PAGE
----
Why Malibu rum is spending 75 percent of its marketing budget on digital
Pernod Ricard’s Malibu rum brand is betting on digital to spur a sales comeback.
It plans to devote three quarters of its marketing budget to digital activities in 2016, up from 60 percent last year, according to Andre Marciano, director of media and integrated communication at Pernod Ricard USA.
“We felt like we needed to look ahead in the digital landscape and recognize the ability of the platforms as they were evolving to connect with consumers in a fairly targeted way,” he said. “With consumers always on their mobile phones, it is the ultimate point to remind them to choose our products in fun ways.”
The brand’s digital strategy is also moving away from its perennial association with the summer, by pushing out campaigns regularly in order to generate sales throughout the year. As it does this, it seeks to increasingly appeal to a younger, over-21 millennial audience of both men and women without losing that “chill, fun summer vibe.” Its “Malibros” campaign this spring on Facebook, Instagram and Twitter was timed to coincide with Spring Break, and showed two men bonding over fruity Malibu cocktails.
“Our goal is to have the Malibu consumer channeling their carefree, summer selves every day of the year,” said Marisa Zupan, strategy director at 360i, which worked on the campaign. “Over the past year, we’ve committed to providing our consumers an interactive way to engage with the brand. Part of this is exploring new messaging opportunities, such as ‘Malibros’ to resonate with males, while the other part is finding the right platform that lets the user dictate the level of effort and involvement.”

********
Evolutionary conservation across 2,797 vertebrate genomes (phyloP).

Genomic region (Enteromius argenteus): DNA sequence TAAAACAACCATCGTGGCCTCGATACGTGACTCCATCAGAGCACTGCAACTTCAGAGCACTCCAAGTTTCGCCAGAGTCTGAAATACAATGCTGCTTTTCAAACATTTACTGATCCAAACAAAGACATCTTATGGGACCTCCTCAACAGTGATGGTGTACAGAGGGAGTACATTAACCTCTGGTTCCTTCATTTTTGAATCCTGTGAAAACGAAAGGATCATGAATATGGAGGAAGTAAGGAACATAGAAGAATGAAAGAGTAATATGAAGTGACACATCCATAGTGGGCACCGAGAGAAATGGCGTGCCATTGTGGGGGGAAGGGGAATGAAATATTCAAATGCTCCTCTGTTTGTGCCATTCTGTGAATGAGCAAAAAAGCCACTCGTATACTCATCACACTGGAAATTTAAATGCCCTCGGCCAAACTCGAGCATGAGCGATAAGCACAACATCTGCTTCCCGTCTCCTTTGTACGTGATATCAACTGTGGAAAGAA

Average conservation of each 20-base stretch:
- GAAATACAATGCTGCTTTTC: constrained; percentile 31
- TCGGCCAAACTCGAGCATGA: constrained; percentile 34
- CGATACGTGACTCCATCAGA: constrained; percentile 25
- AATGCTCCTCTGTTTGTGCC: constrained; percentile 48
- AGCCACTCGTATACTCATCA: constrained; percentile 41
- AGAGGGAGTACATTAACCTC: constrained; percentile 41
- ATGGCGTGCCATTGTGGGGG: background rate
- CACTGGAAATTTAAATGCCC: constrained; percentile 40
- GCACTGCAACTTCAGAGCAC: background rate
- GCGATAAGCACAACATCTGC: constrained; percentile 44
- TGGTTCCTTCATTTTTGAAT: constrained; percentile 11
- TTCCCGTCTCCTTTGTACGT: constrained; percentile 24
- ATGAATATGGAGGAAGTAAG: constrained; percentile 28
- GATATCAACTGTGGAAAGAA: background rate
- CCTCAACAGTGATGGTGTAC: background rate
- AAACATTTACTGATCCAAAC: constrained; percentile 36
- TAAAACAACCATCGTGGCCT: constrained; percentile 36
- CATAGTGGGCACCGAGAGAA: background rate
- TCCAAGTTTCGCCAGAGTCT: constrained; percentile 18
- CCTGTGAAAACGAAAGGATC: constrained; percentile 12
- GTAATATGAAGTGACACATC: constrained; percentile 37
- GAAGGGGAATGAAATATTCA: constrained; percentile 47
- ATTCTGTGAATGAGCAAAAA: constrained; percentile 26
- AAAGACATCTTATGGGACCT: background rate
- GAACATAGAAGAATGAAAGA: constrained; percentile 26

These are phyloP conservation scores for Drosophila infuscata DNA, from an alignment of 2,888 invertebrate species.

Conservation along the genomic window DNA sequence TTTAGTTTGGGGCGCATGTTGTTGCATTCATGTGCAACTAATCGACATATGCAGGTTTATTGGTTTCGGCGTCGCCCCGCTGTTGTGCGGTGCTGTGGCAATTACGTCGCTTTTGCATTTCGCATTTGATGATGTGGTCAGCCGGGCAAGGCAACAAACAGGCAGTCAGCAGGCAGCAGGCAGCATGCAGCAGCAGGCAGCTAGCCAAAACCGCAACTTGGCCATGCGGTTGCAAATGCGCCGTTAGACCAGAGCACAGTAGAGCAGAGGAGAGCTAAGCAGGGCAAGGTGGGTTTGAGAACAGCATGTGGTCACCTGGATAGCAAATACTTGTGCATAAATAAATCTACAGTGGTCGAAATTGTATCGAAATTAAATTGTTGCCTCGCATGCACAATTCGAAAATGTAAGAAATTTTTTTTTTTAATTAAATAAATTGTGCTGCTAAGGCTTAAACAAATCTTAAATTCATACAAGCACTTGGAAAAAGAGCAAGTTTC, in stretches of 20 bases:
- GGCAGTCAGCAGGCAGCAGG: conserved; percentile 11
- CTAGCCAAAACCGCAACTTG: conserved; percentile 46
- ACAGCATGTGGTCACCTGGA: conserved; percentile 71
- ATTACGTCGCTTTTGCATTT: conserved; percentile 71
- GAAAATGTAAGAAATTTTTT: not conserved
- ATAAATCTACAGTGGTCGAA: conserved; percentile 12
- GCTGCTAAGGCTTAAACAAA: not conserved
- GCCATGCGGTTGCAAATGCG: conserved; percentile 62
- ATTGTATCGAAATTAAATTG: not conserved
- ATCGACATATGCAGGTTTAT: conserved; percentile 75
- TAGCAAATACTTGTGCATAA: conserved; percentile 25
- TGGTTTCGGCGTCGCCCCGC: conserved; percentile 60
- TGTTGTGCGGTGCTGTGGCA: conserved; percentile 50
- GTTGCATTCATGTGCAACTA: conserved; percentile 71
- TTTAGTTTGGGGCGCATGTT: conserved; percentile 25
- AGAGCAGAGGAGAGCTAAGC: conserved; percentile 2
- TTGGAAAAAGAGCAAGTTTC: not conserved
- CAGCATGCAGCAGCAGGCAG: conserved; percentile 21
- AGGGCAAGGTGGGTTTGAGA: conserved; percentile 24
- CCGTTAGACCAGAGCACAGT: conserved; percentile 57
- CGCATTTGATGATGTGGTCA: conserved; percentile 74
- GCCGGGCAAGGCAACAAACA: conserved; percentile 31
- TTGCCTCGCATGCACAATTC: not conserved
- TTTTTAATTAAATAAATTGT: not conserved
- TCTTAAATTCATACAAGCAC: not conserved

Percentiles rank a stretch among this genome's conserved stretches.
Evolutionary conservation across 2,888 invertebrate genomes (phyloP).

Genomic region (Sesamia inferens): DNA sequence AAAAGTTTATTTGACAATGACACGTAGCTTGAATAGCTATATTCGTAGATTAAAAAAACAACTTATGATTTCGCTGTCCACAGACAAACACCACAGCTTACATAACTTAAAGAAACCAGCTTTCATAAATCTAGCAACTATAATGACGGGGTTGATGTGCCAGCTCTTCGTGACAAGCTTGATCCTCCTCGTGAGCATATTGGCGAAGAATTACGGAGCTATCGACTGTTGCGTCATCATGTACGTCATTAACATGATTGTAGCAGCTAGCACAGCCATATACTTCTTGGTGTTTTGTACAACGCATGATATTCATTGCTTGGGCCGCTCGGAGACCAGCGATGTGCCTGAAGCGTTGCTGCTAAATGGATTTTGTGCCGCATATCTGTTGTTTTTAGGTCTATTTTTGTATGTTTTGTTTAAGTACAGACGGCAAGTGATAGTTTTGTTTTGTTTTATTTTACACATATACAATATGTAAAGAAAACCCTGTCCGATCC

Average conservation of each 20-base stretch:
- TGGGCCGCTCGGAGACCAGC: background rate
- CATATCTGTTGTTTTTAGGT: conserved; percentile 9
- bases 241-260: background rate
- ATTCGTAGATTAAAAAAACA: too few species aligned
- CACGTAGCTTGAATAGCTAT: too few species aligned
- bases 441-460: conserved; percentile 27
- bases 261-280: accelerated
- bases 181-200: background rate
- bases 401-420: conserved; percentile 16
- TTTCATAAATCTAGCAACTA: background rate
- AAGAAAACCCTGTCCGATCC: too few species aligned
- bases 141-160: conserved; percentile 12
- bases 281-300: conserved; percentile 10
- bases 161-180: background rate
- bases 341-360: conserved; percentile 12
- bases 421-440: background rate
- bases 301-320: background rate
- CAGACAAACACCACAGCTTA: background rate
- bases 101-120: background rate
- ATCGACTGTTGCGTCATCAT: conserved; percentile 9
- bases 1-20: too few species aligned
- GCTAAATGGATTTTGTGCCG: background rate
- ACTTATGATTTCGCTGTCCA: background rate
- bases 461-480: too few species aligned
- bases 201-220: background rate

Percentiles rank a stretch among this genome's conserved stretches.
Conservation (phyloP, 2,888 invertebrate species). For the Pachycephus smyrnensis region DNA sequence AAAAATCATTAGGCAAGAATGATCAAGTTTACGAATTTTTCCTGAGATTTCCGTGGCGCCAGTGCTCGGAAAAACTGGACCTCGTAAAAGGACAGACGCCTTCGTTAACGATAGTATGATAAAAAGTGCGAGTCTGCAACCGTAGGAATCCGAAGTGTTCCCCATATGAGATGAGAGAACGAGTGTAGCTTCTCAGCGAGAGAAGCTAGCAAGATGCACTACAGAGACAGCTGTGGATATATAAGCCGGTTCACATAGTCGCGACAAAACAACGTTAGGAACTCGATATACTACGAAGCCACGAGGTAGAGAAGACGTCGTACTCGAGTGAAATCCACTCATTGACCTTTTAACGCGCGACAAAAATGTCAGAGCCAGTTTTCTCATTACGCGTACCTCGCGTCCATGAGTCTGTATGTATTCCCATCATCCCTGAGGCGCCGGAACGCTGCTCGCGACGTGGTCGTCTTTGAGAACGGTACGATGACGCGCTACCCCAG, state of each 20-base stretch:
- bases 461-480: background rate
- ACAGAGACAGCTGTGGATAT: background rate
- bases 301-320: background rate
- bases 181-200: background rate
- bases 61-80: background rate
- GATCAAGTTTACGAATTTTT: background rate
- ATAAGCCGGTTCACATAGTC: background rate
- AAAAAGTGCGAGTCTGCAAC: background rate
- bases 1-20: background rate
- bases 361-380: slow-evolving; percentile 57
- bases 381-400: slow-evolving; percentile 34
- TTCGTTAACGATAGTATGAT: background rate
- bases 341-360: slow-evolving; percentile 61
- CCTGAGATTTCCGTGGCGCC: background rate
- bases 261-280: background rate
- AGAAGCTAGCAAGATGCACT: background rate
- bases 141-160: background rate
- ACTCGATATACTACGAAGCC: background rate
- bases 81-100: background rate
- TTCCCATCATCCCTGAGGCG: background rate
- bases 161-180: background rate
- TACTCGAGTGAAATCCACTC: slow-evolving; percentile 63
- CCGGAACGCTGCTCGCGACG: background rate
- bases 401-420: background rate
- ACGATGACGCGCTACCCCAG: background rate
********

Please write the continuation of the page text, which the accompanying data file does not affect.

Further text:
The digital focus seems to be working. According to an industry analyst report from Bernstein Research last year, Pernod Ricard’s frenetic promotional activity, particularly on Chivas and Malibu has helped grow sales, with Malibu’s volume of sales increasing by 4.3 percent until September 2015. That came after sluggish and declining sales in previous years.
The brand has also recently been bullish on platforms with large millennial audiences, such as Snapchat. Malibu ran its first sponsored Snapchat lens for adult users on Memorial Day, running its second one featuring a custom Malibu Snapchat lens with a bursting pineapple head just this past weekend for National Piña Colada Day.
“Brands now have to constantly recruit new consumers because [young consumers] are not brand loyal anymore, especially in terms of alcohol,” said Emily Pennington, editor of trade publication Wine & Spirits Daily.
Malibu is no stranger to the growing popularity of craft cocktails either. While tiki and punch cocktails have been around since the 1930s, they have recently made a comeback. Cocktails therefore not only feature heavily on the brand’s social channels like Instagram but also prompted its latest campaign, “Search for Summer.” The search-driven campaign launched on the July 4th weekend taps into Malibu’s most common search term combinations, feeding consumers quirky, customized video content and cocktail recipes when they search for terms like “Malibu” and “Fourth of July.”
“Our intent is to drive consumers deeper and get them to conversion,” said Marciano.
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